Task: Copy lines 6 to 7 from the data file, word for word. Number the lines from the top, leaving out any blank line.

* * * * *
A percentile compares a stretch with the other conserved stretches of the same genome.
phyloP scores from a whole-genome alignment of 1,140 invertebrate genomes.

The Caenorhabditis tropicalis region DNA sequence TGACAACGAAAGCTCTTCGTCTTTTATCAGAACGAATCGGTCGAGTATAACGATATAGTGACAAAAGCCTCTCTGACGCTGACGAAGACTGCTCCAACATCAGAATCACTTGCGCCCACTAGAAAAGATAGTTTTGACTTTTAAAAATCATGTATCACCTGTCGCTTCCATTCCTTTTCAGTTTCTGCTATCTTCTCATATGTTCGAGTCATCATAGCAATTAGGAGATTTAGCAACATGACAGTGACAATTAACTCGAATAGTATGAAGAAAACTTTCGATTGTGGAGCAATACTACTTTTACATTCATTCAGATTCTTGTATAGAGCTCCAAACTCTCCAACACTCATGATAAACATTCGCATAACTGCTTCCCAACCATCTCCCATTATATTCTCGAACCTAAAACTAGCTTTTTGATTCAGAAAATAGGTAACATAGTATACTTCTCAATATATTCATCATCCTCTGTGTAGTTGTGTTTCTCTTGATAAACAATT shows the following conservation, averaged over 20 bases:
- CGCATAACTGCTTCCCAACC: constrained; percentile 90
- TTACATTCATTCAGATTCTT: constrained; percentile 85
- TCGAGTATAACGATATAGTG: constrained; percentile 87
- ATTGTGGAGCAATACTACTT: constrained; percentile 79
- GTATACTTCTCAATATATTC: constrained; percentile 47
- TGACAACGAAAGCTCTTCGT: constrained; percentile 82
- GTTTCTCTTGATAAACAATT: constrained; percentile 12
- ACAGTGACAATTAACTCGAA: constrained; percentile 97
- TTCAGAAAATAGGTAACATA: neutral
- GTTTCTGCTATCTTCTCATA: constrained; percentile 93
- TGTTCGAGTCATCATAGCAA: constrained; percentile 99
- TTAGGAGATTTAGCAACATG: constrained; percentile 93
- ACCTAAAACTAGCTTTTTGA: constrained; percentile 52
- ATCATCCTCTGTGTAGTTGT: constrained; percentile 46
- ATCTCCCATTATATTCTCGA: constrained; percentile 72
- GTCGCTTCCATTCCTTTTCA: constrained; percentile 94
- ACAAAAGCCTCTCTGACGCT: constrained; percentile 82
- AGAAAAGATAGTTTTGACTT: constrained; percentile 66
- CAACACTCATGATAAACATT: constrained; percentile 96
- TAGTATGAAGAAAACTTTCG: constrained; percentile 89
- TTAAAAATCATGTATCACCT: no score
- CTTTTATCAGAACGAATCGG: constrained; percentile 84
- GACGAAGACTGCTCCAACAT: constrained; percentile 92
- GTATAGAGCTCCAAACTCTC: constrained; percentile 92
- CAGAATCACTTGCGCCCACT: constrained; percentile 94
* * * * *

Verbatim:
- TCGAGTATAACGATATAGTG: constrained; percentile 87
- ATTGTGGAGCAATACTACTT: constrained; percentile 79